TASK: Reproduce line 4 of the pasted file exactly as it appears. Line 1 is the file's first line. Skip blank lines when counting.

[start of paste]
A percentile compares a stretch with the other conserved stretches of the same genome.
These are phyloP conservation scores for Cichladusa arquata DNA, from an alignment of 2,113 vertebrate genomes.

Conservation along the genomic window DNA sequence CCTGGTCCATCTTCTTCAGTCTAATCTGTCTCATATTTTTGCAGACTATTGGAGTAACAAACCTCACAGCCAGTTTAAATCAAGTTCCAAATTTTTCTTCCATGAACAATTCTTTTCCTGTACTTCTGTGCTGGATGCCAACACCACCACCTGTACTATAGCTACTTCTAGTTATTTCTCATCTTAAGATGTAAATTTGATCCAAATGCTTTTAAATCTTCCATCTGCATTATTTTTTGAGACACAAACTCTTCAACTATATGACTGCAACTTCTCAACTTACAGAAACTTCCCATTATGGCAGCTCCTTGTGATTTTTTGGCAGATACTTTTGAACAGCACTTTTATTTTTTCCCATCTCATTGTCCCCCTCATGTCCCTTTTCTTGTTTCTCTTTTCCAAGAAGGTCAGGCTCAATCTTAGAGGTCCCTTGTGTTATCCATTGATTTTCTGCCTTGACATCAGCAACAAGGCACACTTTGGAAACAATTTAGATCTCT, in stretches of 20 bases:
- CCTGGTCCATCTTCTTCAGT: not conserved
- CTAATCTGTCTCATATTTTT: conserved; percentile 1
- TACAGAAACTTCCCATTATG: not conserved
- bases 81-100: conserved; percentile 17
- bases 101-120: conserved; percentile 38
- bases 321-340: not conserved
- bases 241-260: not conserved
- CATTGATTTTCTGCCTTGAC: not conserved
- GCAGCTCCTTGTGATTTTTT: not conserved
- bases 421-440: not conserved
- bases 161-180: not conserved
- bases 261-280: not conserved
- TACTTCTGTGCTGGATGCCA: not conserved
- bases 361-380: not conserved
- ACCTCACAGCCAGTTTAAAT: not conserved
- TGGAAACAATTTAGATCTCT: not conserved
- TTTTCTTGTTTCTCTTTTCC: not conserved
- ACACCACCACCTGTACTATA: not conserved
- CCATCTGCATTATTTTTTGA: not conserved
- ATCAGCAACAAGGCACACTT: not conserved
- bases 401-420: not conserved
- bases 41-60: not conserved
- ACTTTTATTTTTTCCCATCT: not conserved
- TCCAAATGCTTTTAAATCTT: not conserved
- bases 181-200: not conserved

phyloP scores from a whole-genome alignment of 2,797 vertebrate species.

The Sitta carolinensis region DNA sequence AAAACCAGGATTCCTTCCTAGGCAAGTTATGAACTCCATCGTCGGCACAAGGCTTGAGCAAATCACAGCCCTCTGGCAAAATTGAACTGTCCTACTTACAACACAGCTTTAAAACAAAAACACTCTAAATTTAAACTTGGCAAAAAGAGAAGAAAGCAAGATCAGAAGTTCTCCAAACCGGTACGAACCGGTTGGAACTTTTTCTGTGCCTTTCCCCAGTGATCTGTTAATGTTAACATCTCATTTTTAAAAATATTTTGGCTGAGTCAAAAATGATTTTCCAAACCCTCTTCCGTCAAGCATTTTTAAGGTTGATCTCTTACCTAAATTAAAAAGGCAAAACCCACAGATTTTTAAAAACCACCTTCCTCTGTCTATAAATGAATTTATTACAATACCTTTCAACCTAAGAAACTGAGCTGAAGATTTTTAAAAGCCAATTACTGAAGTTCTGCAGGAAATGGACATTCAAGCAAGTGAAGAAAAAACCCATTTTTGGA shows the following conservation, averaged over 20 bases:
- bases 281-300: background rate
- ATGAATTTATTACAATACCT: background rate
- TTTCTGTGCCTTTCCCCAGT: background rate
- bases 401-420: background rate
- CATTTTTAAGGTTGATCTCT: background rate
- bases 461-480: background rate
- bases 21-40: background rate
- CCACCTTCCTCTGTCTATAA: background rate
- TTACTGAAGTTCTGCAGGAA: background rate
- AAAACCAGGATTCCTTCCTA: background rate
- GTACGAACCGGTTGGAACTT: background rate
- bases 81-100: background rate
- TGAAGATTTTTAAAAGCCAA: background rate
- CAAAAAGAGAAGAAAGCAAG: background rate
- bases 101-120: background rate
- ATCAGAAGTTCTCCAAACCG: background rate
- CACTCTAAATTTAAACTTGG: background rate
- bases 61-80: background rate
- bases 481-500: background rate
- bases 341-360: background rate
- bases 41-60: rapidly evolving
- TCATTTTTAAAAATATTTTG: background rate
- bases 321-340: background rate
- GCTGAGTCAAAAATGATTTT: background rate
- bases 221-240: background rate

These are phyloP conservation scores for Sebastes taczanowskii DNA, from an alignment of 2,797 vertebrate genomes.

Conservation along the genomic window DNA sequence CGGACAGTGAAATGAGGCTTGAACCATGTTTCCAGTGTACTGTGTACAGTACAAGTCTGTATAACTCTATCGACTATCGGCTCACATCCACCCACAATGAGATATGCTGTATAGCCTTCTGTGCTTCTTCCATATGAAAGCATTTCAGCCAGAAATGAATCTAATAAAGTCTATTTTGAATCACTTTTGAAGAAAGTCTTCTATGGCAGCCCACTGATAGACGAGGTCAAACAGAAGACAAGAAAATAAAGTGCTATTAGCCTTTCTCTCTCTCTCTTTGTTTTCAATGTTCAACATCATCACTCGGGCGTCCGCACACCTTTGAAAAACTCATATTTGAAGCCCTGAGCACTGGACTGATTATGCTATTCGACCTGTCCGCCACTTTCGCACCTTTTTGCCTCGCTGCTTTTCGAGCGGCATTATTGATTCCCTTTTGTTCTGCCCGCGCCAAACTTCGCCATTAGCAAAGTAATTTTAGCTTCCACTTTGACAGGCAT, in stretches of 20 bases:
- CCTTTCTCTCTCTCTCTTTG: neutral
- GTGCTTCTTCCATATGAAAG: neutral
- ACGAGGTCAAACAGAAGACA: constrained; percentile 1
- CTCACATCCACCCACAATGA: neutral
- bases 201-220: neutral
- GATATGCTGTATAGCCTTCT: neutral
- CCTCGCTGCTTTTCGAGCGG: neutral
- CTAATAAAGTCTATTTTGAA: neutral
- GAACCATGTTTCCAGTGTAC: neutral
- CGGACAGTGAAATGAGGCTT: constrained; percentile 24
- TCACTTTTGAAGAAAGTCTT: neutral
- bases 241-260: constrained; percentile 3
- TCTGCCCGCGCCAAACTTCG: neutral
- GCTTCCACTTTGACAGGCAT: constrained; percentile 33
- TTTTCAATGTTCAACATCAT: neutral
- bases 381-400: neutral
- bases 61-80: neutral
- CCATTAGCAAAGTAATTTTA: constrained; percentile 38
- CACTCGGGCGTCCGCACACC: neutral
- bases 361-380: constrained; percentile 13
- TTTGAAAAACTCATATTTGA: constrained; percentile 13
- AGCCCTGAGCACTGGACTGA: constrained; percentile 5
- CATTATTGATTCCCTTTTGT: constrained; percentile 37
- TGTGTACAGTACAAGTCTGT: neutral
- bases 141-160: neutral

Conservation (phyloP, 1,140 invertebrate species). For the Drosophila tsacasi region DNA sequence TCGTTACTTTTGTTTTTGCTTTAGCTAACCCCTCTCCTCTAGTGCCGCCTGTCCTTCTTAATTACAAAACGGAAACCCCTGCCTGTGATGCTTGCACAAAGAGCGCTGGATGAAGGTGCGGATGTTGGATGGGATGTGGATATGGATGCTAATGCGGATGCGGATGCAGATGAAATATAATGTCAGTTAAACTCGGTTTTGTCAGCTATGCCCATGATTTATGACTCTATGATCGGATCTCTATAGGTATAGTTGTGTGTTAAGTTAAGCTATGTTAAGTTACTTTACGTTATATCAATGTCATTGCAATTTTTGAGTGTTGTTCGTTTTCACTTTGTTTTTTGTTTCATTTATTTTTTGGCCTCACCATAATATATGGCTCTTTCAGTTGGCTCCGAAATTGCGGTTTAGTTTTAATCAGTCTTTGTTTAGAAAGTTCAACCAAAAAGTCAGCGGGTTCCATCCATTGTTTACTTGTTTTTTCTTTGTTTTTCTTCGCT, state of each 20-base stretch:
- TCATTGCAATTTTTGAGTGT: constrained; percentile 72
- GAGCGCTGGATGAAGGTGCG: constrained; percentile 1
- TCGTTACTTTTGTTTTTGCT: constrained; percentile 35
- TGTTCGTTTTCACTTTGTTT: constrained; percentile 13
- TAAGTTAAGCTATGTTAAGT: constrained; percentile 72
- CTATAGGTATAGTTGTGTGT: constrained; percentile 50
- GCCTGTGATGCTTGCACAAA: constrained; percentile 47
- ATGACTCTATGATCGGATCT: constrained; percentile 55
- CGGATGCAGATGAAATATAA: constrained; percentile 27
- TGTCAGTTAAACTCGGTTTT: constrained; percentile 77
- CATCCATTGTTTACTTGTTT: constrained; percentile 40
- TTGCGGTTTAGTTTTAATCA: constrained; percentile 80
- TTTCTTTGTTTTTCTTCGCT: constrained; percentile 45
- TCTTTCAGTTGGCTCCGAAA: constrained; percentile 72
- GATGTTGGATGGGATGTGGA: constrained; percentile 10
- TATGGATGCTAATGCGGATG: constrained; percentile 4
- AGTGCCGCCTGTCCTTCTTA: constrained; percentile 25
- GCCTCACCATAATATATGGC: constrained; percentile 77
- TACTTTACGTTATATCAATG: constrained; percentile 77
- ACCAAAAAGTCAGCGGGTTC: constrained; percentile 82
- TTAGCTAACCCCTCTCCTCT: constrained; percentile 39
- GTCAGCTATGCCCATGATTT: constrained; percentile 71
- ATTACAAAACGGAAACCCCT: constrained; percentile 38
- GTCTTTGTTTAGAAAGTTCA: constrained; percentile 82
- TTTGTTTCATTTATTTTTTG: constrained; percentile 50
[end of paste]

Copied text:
- CCTGGTCCATCTTCTTCAGT: not conserved